You probably don’t need reminding that the Paris agreement is the world’s best hope, at present, for derailing the unrelenting march of anthropogenic climate change. A new Nature paper on the subject reminds us that preventing future meteorological and environmental turmoil isn’t the only benefit it’ll bring us – potentially $20 trillion in savings by 2100 could be ours too.
Marshall Burke, an assistant professor at Stanford University and an expert in the socioeconomic impacts of environmental change, is the study's lead author. In line with many others, he tells IFLScience that it’s “very unlikely” that without far more aggressive decarbonization steps, the 2°C (3.6°F) upper warming limit will be met.
“Most studies suggest that we're going to have to have net negative emissions by about mid-century, which means we definitely need technologies that can pull carbon out of the air,” he stresses. This means that sticking to the lower 1.5°C (2.7°F) “requires a lot of technology that we don't yet have.”
Indeed, our ability to geoengineer the climate, through blocking sunlight or (preferably) trapping skyward greenhouse gases underground, remain concepts at best. A combination with more stringent carbon-cutting plans by signatories to the Paris agreement, however, bring with them something everyone – even the most politically conservative types – can understand: money.
The economic benefits of climate change action are surprisingly clear, even if the numbers remain somewhat broad estimates. Project Drawdown, a recent analysis of each practical solution to climate change, finds that even moderate expansions in solar farms and nuclear power bring substantial economic benefits.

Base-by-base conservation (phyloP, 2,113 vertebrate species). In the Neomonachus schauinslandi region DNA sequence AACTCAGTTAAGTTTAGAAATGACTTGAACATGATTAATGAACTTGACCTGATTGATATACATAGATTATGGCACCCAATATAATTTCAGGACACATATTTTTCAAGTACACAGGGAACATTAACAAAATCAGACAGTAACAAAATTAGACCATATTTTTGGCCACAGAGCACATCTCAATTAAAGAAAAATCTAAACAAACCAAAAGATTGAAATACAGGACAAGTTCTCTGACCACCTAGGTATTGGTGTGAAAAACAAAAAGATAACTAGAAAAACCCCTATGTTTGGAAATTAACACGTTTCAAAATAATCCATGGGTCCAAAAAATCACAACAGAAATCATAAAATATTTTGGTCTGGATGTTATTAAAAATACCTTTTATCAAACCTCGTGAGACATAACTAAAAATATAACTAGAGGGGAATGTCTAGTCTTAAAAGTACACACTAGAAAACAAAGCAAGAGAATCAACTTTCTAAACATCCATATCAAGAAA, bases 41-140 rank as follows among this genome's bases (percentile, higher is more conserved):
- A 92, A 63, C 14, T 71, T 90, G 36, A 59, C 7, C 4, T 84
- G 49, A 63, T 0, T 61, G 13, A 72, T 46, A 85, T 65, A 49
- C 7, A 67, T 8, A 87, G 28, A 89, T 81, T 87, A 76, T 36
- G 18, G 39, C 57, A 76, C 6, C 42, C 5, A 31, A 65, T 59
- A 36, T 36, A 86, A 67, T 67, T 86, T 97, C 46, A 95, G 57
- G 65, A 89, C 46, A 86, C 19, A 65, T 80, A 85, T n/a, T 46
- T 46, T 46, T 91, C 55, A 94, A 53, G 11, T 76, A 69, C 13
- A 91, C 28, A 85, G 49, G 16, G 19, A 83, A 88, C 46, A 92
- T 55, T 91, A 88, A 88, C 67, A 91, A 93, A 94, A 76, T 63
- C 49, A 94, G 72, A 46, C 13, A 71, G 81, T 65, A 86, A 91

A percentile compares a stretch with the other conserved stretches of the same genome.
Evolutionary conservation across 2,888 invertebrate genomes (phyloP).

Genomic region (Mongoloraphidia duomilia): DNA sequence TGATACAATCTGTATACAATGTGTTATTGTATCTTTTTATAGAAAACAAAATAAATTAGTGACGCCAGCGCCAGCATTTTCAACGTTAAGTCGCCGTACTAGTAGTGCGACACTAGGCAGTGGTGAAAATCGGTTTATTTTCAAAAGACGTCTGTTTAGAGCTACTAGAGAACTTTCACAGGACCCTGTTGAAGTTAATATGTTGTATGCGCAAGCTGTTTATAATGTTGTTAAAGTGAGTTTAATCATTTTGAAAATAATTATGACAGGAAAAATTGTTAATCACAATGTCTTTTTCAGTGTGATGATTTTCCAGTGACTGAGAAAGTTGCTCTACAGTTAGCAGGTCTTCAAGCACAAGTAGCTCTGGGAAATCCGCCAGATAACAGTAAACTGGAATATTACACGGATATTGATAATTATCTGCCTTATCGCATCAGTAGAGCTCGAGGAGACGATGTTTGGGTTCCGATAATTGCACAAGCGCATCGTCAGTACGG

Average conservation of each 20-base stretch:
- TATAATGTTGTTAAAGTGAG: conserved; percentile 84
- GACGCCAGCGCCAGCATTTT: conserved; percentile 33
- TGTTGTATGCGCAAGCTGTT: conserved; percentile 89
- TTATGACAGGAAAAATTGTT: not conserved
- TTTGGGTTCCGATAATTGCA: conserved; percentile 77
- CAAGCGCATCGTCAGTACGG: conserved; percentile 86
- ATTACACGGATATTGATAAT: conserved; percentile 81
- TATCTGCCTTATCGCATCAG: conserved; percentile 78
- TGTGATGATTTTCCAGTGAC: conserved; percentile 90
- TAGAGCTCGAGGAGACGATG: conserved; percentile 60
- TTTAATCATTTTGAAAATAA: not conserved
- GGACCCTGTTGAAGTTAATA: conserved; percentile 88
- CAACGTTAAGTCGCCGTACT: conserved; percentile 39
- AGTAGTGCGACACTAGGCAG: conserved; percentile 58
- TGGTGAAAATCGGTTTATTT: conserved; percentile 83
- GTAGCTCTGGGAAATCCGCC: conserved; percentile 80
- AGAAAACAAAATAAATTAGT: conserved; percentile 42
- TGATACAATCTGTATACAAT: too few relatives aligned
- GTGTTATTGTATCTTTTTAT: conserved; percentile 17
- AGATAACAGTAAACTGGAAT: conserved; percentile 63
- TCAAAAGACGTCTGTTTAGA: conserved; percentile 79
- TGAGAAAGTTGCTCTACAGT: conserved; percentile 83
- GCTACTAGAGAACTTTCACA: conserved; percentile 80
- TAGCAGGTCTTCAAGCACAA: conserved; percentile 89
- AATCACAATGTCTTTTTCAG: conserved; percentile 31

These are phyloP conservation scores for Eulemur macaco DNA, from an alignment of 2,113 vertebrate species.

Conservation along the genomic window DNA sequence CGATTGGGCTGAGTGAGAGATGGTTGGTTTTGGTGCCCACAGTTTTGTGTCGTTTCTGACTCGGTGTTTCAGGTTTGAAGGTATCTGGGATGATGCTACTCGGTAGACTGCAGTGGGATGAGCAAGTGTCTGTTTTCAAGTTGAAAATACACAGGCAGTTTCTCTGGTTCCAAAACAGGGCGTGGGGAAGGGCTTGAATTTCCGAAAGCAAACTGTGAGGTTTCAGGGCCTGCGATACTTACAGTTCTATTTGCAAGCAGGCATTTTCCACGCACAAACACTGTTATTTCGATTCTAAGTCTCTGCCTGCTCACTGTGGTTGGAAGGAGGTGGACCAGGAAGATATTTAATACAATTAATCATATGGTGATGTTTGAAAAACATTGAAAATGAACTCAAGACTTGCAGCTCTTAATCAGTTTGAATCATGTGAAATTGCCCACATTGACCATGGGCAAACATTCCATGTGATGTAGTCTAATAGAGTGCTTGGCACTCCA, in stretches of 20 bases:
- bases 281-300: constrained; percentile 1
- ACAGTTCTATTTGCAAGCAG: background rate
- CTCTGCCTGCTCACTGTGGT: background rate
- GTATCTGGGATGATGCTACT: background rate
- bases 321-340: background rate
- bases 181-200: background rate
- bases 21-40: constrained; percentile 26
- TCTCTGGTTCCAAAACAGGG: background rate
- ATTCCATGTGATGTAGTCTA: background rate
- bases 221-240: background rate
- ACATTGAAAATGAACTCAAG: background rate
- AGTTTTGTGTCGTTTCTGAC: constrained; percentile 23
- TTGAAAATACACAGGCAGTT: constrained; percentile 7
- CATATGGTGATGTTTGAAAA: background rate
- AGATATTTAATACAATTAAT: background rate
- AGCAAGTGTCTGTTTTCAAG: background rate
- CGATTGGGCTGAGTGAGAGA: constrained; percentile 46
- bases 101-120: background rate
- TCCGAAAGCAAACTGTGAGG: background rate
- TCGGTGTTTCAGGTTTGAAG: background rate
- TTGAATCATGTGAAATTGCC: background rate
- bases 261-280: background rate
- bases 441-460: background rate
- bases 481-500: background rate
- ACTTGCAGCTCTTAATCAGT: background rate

The reasons vary, but increasingly cheap running costs and less socioeconomic and environmental damages results in monetary savings. Burke et al.’s new paper attempts to calculate the country and global economic impacts of sticking to the goals of the Paris agreement, and the final figures are certainly eye-catching.
Using economic projections, historical records, damage data related to climate change-linked phenomena, and future climate change projections, the team find that the world has a 60 percent chance of saving over $20 trillion if it sticks to the lower warming limit. At the same time, 90 percent of the planet’s population have a 75 percent chance of experiencing significantly reduced economic damages.
This figure includes the wealthiest of nations – the US, China, and Japan – but importantly, poorer countries will stand to benefit the most, particularly those in the tropics and sub-tropics where the mercury is already unsustainably high. Certainly, study after study shows that the world’s poorest countries, and indeed the poorest communities in any country, will suffer the greatest as a result of climate change – despite, of course, driving it the least.
Although unequally, climate change nevertheless threatens everyone, and this paper is another piece of evidence that shows fighting it benefits everyone in a variety of ways. It’s not perfect, though; estimating economic savings isn’t exactly easy.
“There are definitely a lot of uncertainties, and we can only quantify some of them well,” Burke explains. He explains that their approach doesn’t allow them to explore or consider unprecedented events. If new mitigation or defensive technologies arise, the calculated benefits are too large; if there’s a sudden sea level rise, the figures are too small.
These values, then, are well-reasoned best guesses. Considering that we don’t appear to be that great at dealing with or adapting to climate change just yet, the team have a hunch that their values are underestimates.
At present, the vast majority of Americans – and the planet – accept that the climate is changing dangerously and that we are the (by far) leading cause of it. Naysayers, particularly those in the Trump administration, often claim that the cost of acting on climate change is too great, without pointing out the benefits.
Regardless of the precise figures - which will no doubt be debated by economists for some time - it’s increasingly clear that decarbonization brings with it major economic benefits, as well as all the more heavily discussed others. This is how studies like this prove to be most useful: They remind everyone that fighting this gathering storm has no downside, even when it comes to people’s wallets.